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A Hazard of New Fortunes — Complete by Howells

Where he saw Fulkerson standing


"Yes,

I know," said Conrad.

"Of course, I don't agree with Lindau. I think there are as many good, kind, just people among the rich as there are among the poor, and that they are as generous and helpful. But Lindau has got hold of one of those partial truths that hurt worse than the whole truth, and--"

"Partial truth!" the young man interrupted. "Didn't the Saviour himself say, 'How hardly shall they that have riches enter into the kingdom of God?'"

"Why, bless my soul!" cried March. "Do you agree with Lindau?"

"I agree with the Lord Jesus Christ," said the young man, solemnly, and a strange light of fanaticism, of exaltation, came into his wide blue eyes. "And I believe He meant the kingdom of heaven upon this earth, as well as in the skies."

March threw himself back in his chair and looked at him with a kind of stupefaction, in which his eye wandered to the doorway, where he saw Fulkerson standing, it seemed to him a long time, before he heard him saying: "Hello, hello! What's the row? Conrad pitching into you on old Lindau's account, too?"

The young man turned, and, after a glance at Fulkerson's light, smiling face, went out, as if in his present mood he could not bear the contact of that persiflant spirit.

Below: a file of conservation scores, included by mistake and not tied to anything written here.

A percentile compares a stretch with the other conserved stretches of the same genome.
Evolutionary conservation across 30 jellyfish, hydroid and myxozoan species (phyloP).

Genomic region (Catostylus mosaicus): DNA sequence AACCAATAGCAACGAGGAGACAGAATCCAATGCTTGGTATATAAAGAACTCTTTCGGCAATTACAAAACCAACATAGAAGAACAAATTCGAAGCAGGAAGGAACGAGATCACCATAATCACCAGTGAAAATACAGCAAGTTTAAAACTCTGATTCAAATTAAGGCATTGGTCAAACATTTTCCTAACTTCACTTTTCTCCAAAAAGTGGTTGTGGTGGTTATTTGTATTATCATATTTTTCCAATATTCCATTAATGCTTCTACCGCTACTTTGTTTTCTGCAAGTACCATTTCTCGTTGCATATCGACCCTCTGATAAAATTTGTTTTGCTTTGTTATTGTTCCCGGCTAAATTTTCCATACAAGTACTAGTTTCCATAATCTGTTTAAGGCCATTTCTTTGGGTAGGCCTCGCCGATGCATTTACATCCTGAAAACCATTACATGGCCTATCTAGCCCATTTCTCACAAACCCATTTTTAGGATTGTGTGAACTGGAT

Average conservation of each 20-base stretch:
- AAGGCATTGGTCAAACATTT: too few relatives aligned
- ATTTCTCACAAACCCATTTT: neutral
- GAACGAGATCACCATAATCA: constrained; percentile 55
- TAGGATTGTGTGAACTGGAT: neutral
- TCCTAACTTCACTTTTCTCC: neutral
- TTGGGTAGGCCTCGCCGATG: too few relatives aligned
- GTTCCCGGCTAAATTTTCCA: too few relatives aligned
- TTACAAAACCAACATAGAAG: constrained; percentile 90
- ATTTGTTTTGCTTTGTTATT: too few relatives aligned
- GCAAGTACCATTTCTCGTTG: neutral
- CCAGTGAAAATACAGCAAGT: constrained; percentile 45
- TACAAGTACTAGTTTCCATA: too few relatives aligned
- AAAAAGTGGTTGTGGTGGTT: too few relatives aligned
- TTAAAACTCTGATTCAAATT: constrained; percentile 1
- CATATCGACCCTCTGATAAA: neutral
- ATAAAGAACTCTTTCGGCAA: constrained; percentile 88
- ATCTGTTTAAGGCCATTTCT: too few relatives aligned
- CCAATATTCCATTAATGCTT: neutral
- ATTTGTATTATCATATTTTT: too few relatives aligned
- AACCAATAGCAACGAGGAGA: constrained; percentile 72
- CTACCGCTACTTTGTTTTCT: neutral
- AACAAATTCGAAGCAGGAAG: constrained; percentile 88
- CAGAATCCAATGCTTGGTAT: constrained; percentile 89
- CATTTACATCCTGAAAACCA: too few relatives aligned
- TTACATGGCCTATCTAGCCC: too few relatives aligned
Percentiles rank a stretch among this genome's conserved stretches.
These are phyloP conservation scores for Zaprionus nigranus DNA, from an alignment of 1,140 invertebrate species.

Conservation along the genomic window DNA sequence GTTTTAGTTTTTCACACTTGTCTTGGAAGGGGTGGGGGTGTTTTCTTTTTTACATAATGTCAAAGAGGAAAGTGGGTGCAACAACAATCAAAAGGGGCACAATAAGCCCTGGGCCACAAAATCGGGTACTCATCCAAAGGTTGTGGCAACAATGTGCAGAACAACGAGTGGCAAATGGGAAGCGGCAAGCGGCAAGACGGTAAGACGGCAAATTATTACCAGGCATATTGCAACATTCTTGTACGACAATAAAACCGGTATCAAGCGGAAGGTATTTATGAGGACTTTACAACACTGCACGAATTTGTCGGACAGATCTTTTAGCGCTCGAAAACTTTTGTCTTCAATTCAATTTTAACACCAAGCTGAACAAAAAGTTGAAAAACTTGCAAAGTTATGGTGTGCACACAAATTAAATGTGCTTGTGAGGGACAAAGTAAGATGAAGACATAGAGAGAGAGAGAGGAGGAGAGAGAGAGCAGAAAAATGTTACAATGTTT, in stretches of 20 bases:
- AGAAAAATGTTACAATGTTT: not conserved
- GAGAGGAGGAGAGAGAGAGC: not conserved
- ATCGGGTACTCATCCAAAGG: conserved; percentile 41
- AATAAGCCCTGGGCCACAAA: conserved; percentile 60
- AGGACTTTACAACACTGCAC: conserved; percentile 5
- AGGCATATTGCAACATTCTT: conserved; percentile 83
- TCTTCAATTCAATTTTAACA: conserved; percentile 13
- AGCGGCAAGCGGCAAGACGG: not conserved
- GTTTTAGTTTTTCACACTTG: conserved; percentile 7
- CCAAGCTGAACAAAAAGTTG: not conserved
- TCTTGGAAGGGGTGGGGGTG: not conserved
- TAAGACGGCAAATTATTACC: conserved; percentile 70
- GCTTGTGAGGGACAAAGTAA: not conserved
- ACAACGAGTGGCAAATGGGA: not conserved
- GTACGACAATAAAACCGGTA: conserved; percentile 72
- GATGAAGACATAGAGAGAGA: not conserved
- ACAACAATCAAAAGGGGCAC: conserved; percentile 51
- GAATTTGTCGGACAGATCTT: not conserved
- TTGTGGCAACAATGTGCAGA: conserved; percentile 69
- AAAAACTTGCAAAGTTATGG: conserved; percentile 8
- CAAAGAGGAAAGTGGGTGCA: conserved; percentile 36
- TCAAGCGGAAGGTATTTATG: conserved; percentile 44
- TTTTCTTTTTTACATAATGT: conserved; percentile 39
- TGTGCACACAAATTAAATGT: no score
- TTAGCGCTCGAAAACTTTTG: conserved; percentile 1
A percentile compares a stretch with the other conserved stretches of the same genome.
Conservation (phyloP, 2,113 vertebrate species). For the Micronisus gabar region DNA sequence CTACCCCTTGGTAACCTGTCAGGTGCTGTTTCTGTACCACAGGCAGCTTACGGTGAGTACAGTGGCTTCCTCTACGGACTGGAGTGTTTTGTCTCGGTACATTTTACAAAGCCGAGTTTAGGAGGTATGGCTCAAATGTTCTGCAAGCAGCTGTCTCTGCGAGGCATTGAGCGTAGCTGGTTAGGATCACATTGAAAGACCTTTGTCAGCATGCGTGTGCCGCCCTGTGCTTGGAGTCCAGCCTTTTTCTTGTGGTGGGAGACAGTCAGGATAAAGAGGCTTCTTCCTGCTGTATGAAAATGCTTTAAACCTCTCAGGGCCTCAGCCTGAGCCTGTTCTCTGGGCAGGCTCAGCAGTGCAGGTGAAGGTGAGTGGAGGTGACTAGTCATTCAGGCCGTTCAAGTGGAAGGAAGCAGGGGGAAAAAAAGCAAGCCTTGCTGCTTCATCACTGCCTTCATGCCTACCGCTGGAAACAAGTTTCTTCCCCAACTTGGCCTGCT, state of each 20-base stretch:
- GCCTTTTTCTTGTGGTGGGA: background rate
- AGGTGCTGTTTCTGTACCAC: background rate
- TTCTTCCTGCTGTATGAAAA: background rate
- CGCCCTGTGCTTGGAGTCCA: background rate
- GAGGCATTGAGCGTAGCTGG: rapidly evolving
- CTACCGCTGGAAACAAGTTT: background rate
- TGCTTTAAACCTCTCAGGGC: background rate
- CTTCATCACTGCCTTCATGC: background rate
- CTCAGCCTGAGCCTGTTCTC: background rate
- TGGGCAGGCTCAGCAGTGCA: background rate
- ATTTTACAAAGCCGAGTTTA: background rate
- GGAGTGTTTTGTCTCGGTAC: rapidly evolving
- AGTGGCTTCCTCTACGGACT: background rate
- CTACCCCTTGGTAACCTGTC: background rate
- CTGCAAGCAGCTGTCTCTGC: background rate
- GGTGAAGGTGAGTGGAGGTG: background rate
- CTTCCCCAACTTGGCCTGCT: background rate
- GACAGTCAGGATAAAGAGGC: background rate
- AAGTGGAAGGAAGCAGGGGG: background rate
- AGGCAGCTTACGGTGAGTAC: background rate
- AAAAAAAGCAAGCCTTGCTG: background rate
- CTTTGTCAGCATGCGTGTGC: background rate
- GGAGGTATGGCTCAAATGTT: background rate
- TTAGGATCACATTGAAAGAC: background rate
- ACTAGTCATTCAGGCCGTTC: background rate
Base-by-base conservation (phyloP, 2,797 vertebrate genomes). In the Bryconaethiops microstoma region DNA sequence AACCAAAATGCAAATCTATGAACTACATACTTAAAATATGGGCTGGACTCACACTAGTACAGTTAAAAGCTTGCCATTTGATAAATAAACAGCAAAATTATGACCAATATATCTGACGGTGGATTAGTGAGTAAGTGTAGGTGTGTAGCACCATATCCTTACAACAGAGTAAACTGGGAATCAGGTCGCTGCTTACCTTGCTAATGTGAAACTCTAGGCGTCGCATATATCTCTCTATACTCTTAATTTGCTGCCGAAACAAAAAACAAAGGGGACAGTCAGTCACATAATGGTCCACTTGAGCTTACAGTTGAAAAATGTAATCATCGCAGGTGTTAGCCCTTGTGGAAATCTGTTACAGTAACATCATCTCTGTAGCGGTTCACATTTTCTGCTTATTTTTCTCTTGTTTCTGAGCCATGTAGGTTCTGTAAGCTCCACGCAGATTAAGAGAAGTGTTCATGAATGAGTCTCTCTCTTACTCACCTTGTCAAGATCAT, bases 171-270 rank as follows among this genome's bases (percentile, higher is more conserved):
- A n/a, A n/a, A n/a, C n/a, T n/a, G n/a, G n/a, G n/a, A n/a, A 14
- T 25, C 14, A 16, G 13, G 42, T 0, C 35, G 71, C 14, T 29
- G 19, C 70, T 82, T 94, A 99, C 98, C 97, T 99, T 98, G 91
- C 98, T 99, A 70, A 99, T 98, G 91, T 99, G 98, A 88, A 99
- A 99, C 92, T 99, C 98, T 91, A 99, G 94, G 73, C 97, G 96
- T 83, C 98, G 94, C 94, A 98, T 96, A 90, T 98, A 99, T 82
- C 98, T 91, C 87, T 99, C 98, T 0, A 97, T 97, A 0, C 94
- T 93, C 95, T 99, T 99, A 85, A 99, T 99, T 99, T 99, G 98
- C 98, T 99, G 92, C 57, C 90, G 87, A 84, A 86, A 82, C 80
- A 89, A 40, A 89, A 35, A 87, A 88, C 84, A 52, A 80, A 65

March felt himself getting provisionally

very angry again. "Excuse me, Fulkerson, but did you know when you went out what Mr. Dryfoos wanted to see me for?"

"Well, no, I didn't exactly," said Fulkerson, taking his usual seat on a chair and looking over the back of it at March. "I saw he was on his car about something, and I thought I'd better not monkey with him much. I supposed he was going to bring you to book about old Lindau, somehow." Fulkerson broke into a laugh.

March remained serious. "Mr. Dryfoos," he said, willing to let the simple statement have its own weight with Fulkerson, and nothing more, "came in here and ordered me to discharge Lindau from his employment on the magazine--to turn him off, as he put it."

"Did he?" asked Fulkerson, with unbroken cheerfulness. "The old man is business, every time. Well, I suppose you can easily get somebody else to do Lindau's work for you. This town is just running over with half-starved linguists. What did you say?"

"What did I say?" March echoed. "Look here, Fulkerson; you may regard this as a joke, but I don't. I'm not used to being spoken to as if I were the foreman of a shop, and told to discharge a sensitive and cultivated man like Lindau, as if he were a drunken mechanic; and if that's your idea of me--"

"Oh, hello, now, March! You mustn't mind the old man's way. He don't mean anything by it--he don't know any better, if you come to that."


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